Clinical Cardiac Electrophysiology Fellowship

Program Overview

The Cedars-Sinai Clinical Cardiac Electrophysiology Fellowship, which is accredited by the Accreditation Council for Graduate Medical Education (ACGME), is designed to prepare fellows for careers as proficient and independent clinical cardiac electrophysiologists. The fellowship provides two years of advanced training and supervised experience to graduates of a three-year, ACGME-accredited cardiovascular disease training program.

The program provides a balanced experience in a variety of clinical settings. This includes the clinical electrophysiology laboratory, cardiac implantable electronic device clinic, operating room and arrhythmia clinic, as well as inpatient consultation in the Emergency Department, wards and intensive care units. Our clinician-educators aim to accomplish the following:

  • Provide the knowledge, procedural skills, clinical judgment, attitudes and values that are essential to excellent patient care in clinical cardiac electrophysiology
  • Encourage an appropriate balance between academic and research endeavors and clinical service
  • Develop teaching skills by actively engaging our trainees in teaching activities with medical students, residents, fellows and allied health professionals

One of the major strengths of the training program is the high clinical volume of patients and procedures — both simple and complex — available to fellows-in-training. The program is structured to facilitate the development of requisite procedural and technical skills necessary to perform diagnostic and therapeutic procedures.

As a tertiary referral center, Cedars-Sinai exposes the fellow-in-training to complex cardiovascular issues within cardiac electrophysiology, including advanced heart failure, mechanical assist devices, heart transplantation and adult congenital heart disease.

Fellows are exposed to all electrophysiology procedures, including ablation procedures to treat the wide spectrum of supraventricular tachycardias (atrial tachycardia, AV-node re-entrant tachycardia, accessory pathway-mediated tachycardia).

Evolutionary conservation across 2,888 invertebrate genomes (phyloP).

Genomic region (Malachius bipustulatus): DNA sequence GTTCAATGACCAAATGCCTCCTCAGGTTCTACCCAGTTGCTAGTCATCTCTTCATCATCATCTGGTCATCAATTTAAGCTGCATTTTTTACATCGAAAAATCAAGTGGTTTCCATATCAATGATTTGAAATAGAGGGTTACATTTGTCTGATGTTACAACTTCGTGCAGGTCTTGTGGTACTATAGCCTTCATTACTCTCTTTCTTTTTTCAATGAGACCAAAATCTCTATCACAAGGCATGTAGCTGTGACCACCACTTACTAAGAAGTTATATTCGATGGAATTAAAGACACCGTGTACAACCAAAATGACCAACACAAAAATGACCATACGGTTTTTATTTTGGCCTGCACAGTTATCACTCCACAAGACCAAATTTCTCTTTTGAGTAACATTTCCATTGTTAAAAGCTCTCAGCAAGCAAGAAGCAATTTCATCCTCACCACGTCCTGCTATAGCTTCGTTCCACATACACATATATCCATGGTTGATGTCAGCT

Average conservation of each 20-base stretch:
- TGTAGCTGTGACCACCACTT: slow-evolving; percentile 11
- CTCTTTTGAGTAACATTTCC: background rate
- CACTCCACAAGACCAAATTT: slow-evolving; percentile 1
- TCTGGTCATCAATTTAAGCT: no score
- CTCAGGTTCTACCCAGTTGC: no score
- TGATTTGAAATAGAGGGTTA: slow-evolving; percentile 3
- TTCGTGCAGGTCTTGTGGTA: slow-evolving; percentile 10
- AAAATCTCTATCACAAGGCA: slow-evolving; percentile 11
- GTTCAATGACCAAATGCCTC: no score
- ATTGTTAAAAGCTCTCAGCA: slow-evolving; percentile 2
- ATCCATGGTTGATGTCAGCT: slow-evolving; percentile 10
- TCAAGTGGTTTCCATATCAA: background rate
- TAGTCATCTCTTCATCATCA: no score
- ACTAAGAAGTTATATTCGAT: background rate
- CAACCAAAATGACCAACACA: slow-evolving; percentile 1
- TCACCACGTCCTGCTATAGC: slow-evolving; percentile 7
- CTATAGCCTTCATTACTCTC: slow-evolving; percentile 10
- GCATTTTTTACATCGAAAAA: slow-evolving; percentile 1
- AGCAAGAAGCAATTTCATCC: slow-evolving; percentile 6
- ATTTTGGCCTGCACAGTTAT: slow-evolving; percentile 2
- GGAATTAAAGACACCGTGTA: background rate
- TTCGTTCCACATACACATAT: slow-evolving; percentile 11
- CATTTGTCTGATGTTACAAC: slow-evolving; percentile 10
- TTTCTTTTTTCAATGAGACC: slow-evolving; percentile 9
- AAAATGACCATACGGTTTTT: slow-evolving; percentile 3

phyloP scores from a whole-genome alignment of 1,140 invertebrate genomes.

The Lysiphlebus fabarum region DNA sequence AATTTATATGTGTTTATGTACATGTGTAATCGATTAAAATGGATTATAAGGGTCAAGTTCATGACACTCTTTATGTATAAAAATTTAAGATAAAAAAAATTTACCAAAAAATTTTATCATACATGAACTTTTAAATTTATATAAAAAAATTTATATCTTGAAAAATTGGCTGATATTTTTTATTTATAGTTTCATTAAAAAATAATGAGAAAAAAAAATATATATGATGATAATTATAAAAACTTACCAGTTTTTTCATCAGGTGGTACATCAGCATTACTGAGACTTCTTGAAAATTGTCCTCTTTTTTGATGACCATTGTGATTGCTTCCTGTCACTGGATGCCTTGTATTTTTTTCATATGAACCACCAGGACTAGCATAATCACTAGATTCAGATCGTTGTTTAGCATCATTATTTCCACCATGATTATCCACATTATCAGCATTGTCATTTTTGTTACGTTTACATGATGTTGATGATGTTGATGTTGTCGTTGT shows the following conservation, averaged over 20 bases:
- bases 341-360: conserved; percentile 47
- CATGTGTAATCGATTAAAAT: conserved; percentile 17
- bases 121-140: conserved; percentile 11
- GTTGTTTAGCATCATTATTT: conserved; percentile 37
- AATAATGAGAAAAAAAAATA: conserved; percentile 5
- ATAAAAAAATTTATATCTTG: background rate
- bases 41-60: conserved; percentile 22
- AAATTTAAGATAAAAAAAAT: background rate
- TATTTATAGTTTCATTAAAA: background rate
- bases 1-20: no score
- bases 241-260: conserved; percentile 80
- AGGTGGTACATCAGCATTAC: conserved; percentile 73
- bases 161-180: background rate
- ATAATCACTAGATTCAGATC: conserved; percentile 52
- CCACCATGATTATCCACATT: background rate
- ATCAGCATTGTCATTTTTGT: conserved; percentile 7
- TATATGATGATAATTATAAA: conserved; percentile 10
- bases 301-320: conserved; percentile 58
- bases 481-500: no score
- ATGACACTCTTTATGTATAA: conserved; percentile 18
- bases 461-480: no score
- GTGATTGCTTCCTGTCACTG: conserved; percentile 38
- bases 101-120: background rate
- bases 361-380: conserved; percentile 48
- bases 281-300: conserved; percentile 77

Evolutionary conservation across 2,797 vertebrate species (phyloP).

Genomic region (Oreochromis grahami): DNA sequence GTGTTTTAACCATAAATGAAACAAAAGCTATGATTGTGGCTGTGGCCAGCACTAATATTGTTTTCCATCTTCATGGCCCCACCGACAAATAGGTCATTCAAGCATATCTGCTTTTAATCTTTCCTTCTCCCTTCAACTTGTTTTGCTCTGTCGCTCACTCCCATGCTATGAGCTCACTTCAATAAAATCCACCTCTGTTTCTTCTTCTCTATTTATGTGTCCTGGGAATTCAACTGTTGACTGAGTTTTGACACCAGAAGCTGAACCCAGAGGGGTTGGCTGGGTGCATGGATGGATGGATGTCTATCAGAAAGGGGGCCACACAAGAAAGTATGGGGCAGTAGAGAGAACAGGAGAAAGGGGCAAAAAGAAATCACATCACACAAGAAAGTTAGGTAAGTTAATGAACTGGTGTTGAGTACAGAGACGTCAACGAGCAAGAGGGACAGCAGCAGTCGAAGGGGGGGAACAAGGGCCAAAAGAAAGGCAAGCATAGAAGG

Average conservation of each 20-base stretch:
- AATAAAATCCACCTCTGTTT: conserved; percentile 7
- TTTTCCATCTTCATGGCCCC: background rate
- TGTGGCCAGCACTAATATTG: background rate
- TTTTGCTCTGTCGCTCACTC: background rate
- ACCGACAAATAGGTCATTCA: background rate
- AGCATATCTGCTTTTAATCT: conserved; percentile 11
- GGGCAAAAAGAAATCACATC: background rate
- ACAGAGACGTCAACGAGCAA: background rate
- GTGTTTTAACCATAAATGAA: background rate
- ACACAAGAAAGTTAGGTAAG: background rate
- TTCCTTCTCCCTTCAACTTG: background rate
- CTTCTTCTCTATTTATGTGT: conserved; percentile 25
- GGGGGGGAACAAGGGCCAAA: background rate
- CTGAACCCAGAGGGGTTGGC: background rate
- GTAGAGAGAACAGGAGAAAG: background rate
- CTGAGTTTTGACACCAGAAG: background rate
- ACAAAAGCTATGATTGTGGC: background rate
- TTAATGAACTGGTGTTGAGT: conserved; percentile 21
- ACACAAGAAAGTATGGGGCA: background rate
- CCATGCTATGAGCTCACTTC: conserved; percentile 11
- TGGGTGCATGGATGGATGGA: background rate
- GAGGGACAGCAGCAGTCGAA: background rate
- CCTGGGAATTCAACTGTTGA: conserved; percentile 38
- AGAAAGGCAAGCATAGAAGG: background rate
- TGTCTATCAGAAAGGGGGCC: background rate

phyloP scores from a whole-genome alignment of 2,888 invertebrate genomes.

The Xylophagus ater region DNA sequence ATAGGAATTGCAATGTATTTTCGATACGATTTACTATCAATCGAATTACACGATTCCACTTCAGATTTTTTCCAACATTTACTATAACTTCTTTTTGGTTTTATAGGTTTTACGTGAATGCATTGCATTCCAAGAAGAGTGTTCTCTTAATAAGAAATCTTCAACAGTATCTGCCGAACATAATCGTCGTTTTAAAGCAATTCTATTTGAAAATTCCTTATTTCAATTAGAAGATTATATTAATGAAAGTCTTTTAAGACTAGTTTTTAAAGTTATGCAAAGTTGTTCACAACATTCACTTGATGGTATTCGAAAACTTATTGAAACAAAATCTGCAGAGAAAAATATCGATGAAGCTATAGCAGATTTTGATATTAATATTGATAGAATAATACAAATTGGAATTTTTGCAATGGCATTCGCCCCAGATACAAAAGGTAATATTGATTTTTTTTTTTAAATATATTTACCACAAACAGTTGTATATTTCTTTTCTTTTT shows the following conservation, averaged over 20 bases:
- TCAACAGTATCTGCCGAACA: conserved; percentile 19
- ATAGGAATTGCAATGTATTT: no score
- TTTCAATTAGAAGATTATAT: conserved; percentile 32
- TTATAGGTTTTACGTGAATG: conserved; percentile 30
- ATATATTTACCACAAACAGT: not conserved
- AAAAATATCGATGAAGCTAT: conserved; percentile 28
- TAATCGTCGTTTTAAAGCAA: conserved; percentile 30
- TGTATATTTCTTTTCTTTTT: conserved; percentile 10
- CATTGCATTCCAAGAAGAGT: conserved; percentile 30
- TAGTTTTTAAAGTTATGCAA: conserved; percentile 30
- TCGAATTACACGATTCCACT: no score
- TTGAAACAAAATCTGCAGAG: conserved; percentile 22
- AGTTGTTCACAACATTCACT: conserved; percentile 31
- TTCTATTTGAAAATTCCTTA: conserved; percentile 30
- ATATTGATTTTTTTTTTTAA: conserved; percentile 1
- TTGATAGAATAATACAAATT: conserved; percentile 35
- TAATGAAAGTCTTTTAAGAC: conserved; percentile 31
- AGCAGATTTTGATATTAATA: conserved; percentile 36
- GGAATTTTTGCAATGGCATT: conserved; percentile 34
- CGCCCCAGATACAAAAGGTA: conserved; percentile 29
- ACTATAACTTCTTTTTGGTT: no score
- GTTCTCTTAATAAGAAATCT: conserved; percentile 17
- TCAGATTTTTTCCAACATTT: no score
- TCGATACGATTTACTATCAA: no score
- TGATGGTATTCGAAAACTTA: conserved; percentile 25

Exposure to cryoballoon ablation and standard radiofrequency technology for ablation of atrial fibrillation/atrial flutter provides a wide breadth of experience to the fellow for the most commonly encountered arrhythmia in clinical practice. Complex ablations for atypical atrial flutter (left atrial flutter, post-surgical atrial flutter, atrial flutter in congenital heart disease and heart transplant) are very common.

Exposure to ablation for ventricular arrhythmias similarly ranges from simple to complex. Fellows are exposed to patients with conditions from idiopathic premature ventricular contractions to complex scar-related ventricular tachycardias in patients with advanced cardiomyopathy on mechanical support devices. Techniques for epicardial access and ablation of epicardial arrhythmias are also encountered during ablation of ventricular arrhythmias.

Implantation and management of cardiac implantable electronic devices is an essential part of training in cardiac electrophysiology. Exposure to the newest technology in implantable loop recorders, pacemakers (including leadless pacemakers), defibrillators (including subcutaneous defibrillators) and cardiac resynchronization therapy devices is standard.

Exposure to left atrial appendage occlusion procedures is included for the treatment of certain patients with atrial fibrillation intolerant to anticoagulant therapy.

Successful mastery of these essential skills also includes an understanding of the indications, contraindications and potential complications, of invasive electrophysiology procedures.